Straight up? If you are a science fiction fan and aren’t watching the new BBC America show, you’re missing out. It is not only one of the freshest and well-crafted sci-fi shows I’ve seen in years, it is also surprisingly one of the most feminist.
(Minor spoilers ahead) For the uninitiated, the pilot starts out with Sarah, (played by the ridiculously talented Tatiana Maslany.) Sarah is a pretty but hardened petty criminal waiting for a late night subway train. She witnesses a suicide, and is shocked and confused to find that the dead girl is her doppelganger.
Being the anti-hero opportunist that she is, Sarah’s first instinct is to try to take this affluent, dead look-alike’s identity in order to drain her bank account. Through a series of twists and turns Sarah realizes that she is in fact a clone, made for reasons not given yet. There are in fact a dozen or so of “her”, some friends, some foes, all made of the same genetic material.
The show has just debuted its second season, and more pratfalls and twists await. Although I watch the show for the cleverness of the plots and the well crafted acting, it also employs some interesting feminist aspects that adds to my enjoyment.
1.) The Privilege Aspect – Orphan Black raises several thought provoking undertones about the aspects of sociology. All the clones are beautiful, intelligent, and have impulsive tendencies. But how they were raised morphs all of them into distinctly different personalities that raises questions about classism and internalized self respect.
There’s Allison, the tightly wound frustrated housewife. Beth, the straight laced detective that solves crimes and upholds the law. Cosima, the brilliant scientist grad student. Last, there’s poor damaged Helena, so abused she is unable to function normally in society.
Theoretically they all have the brain power to obtain a PhD like Cosima, but she is the only one encouraged to take the academic route. Sarah for instance uses her smarts as a low level grifter and scam artist. As a woman raised in the foster system, she did not really have the temperament toward authority nor the opportunity to foster the traditional education route.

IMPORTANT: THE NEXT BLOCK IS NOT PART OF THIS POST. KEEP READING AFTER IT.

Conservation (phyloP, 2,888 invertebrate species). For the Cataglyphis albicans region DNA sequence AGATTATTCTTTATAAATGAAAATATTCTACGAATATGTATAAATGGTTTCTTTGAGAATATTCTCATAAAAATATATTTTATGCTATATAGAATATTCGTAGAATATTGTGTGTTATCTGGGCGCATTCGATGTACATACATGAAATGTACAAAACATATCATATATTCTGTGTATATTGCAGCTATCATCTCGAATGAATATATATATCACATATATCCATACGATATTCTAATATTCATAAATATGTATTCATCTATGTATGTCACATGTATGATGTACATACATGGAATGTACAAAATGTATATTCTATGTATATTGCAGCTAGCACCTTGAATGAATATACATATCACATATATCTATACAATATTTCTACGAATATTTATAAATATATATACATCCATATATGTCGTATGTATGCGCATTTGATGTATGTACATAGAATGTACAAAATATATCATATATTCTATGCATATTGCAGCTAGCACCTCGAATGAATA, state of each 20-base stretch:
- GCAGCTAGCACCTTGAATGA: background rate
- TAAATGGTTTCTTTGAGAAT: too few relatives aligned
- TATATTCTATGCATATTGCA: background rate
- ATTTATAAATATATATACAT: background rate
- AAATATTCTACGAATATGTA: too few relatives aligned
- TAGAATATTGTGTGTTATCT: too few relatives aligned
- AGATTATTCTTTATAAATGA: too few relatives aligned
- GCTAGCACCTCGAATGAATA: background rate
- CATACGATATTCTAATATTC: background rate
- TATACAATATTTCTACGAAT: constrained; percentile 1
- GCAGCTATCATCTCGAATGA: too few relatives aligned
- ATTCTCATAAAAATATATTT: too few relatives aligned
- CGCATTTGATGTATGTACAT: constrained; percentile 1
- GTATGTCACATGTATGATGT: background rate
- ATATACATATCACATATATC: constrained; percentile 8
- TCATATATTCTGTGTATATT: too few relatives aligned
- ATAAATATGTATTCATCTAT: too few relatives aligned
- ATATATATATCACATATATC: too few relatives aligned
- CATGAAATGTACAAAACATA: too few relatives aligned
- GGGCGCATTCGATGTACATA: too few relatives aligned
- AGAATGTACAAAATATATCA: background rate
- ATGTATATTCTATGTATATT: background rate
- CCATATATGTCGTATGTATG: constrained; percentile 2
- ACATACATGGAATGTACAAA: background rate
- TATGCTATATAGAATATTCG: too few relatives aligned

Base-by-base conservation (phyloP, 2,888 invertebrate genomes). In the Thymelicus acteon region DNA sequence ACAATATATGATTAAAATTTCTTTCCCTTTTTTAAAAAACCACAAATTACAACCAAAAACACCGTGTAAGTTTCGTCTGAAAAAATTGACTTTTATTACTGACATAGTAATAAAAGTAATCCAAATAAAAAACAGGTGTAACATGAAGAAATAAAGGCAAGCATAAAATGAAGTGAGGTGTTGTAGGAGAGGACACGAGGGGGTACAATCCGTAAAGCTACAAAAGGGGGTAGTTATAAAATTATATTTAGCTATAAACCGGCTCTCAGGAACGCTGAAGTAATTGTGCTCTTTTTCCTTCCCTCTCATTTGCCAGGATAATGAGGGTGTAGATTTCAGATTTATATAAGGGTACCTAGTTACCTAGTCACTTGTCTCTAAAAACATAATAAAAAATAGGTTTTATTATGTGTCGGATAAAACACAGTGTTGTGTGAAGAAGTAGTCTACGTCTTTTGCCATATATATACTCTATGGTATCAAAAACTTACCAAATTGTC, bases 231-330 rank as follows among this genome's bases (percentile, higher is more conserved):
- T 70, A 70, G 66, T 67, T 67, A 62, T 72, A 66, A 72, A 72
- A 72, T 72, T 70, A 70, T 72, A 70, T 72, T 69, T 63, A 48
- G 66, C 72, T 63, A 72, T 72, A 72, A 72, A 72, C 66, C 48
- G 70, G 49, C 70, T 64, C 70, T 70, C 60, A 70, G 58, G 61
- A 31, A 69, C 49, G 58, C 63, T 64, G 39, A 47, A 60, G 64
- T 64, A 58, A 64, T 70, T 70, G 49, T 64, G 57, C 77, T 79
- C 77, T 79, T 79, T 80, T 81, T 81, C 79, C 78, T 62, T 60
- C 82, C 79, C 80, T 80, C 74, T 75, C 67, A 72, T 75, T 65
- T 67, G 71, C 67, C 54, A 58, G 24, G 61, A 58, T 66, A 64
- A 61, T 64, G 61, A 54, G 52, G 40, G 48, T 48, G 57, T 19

2.)Representation of GLBT Characters – Orphan Black has gay characters that don’t feel perfunctory or tokens. There’s Felix, Sarah’s brother from foster care. Felix is not only openly gay but he is a sometimes sex worker. Sarah does not shame him or views him as less than for what he does for a living. This is only one aspect of him as a young man and doesn’t define his role on the show. Sarah and Felix alternate between love and frustration, a familiar dynamic to any sibling. Felix is often funny, (and downright hysterical when paired with Soccer-Mom Allison) but his sexuality is never the butt of the joke.
Cosima, the grad-school hipster clone mentioned above, is a lesbian. This is never shown on screen to be a source of shame or pride, it’s just who she is. Cosima’s lesbianism is never fetishized or unnecessarily focused upon as the main aspect of her character. In short, she’s seen as a human being first, as most straight characters have been since TV began.
3.) Female dominated cast. – Orphan Black passes the Bechdel test with flying colors. The women are constantly interacting, at odds with, and supporting one another. They rarely talk about their romantic relationships, there’s much more important things to do! In fact, this show is almost a reversal on the Bechdel test. Paul, Sarah’s love interest, is defined by Sarah. Most of his conversations, actions, and motivations are based around his relationship. It’s a flip on the standard formula and interesting to watch.
4.)Bodily autonomy – I saved the most important for last. The most striking symbolic theme for Sarah is an attempted control and ownership of her body by outside forces more powerful than she is. She beats on ceaselessly against these forces, a boat against the current. Spurred on by the soul deep belief that this is my body and it belongs to me. You can’t get much more feminist than that.